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Look out for more coverage of
The Ring in our magazines


Naomi Watts • Martin Henderson
DIRECTOR: Gore Verbinski

Rachel Keller (Naomi Watts) makes a horrifying discovery THE CONCEPT:
Based on the Japanese Horror film of the same name, The Ring tells the haunting tale of a video filled with nightmarish images anyone who views it dies exactly seven days later.

U.S. RELEASE: October 18, 2002 • Rated: PG-13


It was very important for me to try not to take away from what worked well in the original movie. I think there was a wonderful illusive minimalism to the original film that I felt was very important to keep.

It was the character of Rachel that drew me to the project. Its a genre film, and you get all those moments that you get in a genre film, but in this you get a little bit more. I think its more psychological, and the character has her own personal journey to go through, and I particularly liked it for that reason. Rachel starts out as a flawed person whos not the greatest mother. Shes a little bit driven and focused on what she thinks is the right thing to do, which is work. Its only after all the drama and the chaos that happens that she realizes that its not just about that, its about spending time and recognizing what her child needs before he states it.

MARTIN HENDERSON (Noah) on how he got the role:
I had returned to New Zealand after September 11th to be with my family and friends and to reassess what I wanted to do with my life, and then I decided to come back to LA When I got off the plane, it was the first script I read and it intrigued me. It was somehow different than your conventional Horror films. I was elated when I got it.

It was important for me that the images on the tape had to be disturbing and had to provide a series of clues. I just started with images that I found horrific and then we built the tape long, and kept reducing it and trying to avoid the temptation to make it narrative. Its amazing how images, when they fall together start to tell a story, even when youre trying not to.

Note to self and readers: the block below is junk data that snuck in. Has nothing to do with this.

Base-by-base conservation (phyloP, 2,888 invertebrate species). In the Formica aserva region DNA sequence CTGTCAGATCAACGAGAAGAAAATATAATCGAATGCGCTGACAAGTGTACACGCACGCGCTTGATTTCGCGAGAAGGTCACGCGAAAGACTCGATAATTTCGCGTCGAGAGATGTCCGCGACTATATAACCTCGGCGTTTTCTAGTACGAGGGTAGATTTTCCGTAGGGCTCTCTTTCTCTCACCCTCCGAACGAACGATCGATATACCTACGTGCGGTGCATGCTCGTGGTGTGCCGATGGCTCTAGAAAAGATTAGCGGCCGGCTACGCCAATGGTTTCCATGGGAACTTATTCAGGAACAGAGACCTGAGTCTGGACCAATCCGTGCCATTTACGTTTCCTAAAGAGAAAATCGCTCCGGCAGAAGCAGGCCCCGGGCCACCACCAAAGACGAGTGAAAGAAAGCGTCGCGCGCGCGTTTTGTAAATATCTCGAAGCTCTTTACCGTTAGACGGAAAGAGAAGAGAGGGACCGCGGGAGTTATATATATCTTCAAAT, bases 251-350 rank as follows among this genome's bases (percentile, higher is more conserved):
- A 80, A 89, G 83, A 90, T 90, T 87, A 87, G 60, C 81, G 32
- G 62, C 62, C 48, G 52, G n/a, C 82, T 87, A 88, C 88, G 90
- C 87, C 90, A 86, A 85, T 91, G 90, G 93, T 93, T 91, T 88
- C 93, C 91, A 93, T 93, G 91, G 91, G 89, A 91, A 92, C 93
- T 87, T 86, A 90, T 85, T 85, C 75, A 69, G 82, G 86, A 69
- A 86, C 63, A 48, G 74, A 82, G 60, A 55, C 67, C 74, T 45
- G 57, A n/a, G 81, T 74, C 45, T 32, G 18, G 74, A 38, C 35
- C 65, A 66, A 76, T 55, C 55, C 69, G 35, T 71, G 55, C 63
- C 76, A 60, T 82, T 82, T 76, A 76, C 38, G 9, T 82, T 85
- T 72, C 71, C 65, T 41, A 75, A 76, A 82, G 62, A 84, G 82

I read the script and then I managed to get a hold of a copy of the Japanese version of the movie, which was particularly difficult to find as I was shooting a film in Wales, and the video store people looked at me blankly. I watched it in my hotel room alone on a very small TV screen, and I remember being pretty freaked out.

I saw Ringu after I got the role. I didnt want to see it at first, because I didnt want it to taint how I was going to play the part. I watched it with a few of my buddies on a Sunday afternoon. We were all sitting around the house and we drew the curtains and watched it. It was on a little television with subtitles and we werent paying much attention. And then, as it went on, it got creepier and creepier and I realized if Hollywood made this in the right way, this could be a really effective scary movie.

Our journey began with a videotape that comes with a warning. Yet, it is the very warning that makes it all the more interesting to us. Taboos are always accompanied by temptation; its an essential quality of human nature to discover the forbidden. Knowing this about us is what makes the evil essence of The Ring all the more horrifying.

I saw the movie the other night. You dont really get lost in the story like a ordinary audience member, but I did find myself leaping at the odd occasion and then getting the giggles, thinking, I know the beats. I know this script back to front, and feeling a bit embarrassed for having such a reaction.

Written by Judy Sloane. Back to top

Visit the official The Ring site
Images above © DreamWorks
Feature © 2002 Visual Imagination.
Not for reproduction.

Shivers, Nov - Bumper 100th (Red) 2002 cover

Keep up with the terrifying worlds of Horror with Shivers, and see Issue #99 for an interview with Ring co-star Brian Cox

Shivers, October 2002 cover

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